Remarks: 1985 Utah Games

Remarks by

Eunice Kennedy Shriver

Opening Ceremony

March 25, 1985, Park City, Utah

Father Carley, Congressman Nielsen, Mayor Green, parents, family members, coaches, volunteers, friends of Special Olympics and Special Olympians.

What a marvelous day this is.

I want to express to all of the state directors, the national directors, to the area coordinators, to the coaches, the families and the people of Utah our congratulations and our thanks for making possible these magnificent third International Winter Special Olympics Games.

In all the world, you Special Olympians are the most courageous athletes. You have overcome the most obstacles of any group in our society. Indeed, in our history. We congratulate you. We salute you. The world loves a champion and you are champions. Every one of you.

Last summer we thrilled to the skill and grace of the world's Olympic athletes. But the flame that burned so brightly in Los Angeles did not die when those games were over. This week, from these majestic mountains the message will go forth to all people and nations: that whatever the speed of our feet; whatever the strength of our bodies; whatever the swiftness of our minds; each of us is capable of the highest virtues. Of moral excellence. Of friendship. Of sharing and of love.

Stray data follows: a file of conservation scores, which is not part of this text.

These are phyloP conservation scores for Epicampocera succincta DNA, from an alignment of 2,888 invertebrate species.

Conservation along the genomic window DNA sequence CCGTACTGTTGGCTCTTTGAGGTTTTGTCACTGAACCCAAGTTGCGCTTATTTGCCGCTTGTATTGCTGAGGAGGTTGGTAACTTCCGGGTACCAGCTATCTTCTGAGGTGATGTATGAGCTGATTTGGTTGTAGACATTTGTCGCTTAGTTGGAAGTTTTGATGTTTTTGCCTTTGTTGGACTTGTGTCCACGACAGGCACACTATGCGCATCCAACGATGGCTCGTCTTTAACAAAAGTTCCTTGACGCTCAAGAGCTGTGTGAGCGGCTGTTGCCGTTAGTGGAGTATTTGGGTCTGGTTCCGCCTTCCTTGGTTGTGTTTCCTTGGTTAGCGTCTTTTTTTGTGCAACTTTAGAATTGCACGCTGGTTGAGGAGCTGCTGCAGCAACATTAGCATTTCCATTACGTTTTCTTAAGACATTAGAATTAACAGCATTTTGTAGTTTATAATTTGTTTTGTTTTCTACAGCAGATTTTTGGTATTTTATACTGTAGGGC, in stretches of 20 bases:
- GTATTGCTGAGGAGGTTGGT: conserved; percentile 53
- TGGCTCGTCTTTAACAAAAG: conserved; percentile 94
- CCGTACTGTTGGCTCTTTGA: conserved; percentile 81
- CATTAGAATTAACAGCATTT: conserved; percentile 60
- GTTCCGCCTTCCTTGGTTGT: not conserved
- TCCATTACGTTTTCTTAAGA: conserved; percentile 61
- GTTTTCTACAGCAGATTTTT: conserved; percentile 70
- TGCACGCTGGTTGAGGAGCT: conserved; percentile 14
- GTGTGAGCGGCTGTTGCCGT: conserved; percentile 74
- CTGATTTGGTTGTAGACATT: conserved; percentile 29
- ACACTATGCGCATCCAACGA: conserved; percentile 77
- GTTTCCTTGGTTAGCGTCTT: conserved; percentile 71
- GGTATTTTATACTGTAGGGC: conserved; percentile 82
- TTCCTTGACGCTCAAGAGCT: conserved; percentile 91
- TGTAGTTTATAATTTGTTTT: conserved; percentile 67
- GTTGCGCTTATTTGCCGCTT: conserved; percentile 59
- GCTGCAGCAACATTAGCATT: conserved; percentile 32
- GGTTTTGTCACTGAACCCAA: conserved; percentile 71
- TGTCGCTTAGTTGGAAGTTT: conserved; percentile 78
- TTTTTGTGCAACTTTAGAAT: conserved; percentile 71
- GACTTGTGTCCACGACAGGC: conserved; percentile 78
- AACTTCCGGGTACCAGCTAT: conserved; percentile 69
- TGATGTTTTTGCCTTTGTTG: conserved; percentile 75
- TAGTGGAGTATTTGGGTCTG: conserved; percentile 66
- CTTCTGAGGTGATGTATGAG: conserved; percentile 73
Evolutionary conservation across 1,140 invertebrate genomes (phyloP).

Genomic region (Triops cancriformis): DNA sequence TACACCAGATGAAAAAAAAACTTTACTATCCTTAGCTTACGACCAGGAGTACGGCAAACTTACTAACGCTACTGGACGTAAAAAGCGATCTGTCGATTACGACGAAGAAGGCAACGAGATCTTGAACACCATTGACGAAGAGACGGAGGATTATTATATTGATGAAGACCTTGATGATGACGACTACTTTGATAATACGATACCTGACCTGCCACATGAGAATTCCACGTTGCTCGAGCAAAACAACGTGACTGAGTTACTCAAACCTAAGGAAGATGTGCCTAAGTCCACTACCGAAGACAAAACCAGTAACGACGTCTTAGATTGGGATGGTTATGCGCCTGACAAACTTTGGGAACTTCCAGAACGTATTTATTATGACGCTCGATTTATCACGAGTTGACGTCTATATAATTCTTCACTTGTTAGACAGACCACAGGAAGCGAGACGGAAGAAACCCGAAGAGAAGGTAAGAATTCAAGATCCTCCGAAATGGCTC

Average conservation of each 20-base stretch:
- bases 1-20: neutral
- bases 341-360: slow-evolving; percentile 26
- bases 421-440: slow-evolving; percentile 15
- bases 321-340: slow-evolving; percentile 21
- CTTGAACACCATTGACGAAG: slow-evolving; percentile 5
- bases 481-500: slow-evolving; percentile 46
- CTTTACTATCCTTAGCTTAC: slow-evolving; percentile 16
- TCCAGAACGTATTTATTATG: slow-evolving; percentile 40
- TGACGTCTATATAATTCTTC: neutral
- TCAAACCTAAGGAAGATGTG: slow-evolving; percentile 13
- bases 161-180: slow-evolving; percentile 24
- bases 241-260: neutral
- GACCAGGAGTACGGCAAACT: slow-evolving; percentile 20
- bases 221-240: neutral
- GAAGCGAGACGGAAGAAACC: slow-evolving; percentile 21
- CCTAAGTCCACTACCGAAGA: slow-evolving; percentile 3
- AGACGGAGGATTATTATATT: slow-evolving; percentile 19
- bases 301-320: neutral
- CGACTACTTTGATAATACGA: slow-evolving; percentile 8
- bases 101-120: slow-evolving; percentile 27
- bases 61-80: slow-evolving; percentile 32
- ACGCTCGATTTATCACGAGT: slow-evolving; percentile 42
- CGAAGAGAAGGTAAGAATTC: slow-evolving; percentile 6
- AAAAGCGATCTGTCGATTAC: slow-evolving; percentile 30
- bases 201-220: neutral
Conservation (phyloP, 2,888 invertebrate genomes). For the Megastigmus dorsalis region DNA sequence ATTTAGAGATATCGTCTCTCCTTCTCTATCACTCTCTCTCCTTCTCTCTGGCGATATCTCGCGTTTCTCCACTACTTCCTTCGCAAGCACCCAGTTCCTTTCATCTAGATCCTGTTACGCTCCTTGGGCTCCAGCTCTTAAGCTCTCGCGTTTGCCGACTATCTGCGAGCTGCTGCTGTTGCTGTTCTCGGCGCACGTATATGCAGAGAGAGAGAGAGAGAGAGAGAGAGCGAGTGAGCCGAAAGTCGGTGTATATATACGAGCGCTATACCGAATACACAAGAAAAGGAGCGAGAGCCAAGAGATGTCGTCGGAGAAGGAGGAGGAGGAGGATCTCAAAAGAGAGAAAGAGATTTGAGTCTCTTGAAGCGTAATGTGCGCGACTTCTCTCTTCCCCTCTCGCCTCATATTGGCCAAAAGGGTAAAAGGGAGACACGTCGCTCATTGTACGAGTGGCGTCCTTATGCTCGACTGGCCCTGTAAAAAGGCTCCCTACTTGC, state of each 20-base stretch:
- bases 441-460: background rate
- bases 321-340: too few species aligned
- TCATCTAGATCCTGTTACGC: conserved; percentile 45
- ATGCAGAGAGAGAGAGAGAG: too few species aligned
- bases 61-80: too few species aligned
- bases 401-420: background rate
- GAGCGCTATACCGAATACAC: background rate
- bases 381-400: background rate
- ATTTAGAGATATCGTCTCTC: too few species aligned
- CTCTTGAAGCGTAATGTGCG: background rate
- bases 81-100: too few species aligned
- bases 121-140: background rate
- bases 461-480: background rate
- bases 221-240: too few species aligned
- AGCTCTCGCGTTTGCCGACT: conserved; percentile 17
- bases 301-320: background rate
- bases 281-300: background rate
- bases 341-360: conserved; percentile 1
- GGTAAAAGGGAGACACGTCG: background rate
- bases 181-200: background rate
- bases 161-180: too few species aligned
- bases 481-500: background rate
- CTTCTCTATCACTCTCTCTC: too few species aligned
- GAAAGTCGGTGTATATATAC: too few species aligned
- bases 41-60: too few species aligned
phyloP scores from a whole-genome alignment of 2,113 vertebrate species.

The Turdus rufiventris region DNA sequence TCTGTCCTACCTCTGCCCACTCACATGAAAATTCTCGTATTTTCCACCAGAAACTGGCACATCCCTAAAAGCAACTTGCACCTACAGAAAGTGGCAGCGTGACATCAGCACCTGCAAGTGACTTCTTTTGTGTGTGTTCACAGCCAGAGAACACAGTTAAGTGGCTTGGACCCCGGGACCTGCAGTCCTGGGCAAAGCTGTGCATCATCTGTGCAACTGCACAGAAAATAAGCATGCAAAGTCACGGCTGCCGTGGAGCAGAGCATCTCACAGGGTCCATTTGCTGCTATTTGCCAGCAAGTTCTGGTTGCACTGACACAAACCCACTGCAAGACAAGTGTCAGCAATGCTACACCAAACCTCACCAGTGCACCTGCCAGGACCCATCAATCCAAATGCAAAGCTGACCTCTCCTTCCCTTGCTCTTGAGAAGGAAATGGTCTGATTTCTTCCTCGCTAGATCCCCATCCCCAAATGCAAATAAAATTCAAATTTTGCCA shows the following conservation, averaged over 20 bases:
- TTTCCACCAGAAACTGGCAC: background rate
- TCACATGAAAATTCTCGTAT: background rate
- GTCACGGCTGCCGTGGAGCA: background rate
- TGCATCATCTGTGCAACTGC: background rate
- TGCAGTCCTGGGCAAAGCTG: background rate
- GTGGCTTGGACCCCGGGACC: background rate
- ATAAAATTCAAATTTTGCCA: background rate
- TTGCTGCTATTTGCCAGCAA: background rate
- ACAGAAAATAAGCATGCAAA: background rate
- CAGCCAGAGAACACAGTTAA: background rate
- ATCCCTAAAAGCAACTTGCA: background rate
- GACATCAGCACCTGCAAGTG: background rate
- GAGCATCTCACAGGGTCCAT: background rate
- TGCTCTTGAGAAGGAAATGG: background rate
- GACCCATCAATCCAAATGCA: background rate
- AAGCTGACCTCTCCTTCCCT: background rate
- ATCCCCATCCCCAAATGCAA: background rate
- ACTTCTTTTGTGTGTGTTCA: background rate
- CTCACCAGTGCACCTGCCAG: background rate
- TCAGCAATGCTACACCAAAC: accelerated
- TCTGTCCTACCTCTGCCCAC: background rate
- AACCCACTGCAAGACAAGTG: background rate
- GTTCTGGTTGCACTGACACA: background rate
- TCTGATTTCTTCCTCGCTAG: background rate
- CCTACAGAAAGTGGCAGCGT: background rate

As you are proving in Special Olympics we are all one in our struggle to grow in skill. To compete with courage. To overcome all odds.

So - welcome to our Japanese, Polish, Greek and Chinese friends who are here today. Welcome to the Austrians, the Yugoslavians and the Swiss who are competing in Special Olympics for the first time. Welcome to our old friends who have been with us from the beginning, the French and the Canadians. Welcome to every Special Olympian from every state and country standing before us.

By coming together on the field of sports you win for all of us the greatest gift of all - faith in the unlimited possibilities of the human spirit. Together with your coaches and your families you lift us to the highest mountain - where the spirit of mankind is triumphant and everlasting. Bon chance, Kudasai, Viel gluck, Powodzenia, Good luck Olympians.